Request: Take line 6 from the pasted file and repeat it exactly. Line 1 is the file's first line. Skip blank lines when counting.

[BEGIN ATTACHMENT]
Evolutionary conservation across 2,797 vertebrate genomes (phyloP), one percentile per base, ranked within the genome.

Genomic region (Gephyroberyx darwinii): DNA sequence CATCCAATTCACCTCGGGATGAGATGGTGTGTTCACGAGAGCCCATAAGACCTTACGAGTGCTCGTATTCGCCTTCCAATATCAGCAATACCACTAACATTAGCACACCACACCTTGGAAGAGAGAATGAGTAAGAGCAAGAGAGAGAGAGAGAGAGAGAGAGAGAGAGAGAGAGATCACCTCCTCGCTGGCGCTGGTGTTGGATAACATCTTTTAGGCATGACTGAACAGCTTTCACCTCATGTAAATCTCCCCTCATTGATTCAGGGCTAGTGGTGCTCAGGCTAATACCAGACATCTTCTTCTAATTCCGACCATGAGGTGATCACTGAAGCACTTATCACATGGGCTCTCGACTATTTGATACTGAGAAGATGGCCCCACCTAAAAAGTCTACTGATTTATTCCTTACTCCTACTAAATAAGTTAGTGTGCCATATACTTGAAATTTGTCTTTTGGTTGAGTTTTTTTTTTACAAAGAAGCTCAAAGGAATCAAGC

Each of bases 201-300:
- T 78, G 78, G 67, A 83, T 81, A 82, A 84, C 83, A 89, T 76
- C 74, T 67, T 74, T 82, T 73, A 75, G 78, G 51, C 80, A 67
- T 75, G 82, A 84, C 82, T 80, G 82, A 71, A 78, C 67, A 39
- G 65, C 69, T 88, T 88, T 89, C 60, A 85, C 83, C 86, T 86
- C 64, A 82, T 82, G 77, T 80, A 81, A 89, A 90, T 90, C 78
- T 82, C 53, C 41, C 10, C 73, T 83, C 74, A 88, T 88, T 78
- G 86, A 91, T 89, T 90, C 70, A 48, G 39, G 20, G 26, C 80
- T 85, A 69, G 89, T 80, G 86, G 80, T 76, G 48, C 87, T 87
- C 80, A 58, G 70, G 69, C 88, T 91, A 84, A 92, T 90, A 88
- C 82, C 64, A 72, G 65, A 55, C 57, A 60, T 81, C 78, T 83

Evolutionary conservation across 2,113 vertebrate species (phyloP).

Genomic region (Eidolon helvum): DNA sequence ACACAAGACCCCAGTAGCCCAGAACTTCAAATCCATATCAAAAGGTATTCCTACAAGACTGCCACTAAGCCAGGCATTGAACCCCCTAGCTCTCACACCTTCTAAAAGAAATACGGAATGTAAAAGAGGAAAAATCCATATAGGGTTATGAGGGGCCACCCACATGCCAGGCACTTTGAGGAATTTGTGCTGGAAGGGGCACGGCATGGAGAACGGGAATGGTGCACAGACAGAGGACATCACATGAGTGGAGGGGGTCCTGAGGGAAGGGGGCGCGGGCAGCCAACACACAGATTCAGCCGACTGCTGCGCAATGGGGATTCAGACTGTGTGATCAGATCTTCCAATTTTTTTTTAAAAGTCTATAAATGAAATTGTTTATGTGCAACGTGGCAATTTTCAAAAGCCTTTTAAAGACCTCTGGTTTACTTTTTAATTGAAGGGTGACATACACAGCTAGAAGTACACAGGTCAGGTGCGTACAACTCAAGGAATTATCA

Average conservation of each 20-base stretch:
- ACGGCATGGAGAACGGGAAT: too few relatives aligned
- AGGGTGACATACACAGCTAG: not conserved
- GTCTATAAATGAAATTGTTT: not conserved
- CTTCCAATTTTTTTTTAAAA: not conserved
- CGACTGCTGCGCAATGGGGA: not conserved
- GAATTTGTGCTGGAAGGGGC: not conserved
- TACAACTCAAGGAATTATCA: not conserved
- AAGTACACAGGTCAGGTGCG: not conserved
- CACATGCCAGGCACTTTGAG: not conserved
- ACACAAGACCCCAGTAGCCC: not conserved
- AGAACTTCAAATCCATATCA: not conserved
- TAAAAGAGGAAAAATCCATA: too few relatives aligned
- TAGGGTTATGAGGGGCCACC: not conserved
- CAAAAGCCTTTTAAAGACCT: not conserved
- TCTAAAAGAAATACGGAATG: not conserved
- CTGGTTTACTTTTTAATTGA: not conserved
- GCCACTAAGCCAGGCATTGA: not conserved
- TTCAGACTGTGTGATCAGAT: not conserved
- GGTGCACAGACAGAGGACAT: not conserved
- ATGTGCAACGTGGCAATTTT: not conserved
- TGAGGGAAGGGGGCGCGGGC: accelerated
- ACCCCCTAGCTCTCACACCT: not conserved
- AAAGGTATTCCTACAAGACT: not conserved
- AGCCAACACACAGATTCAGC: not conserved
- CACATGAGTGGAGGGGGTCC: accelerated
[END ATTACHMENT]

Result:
- T 75, G 82, A 84, C 82, T 80, G 82, A 71, A 78, C 67, A 39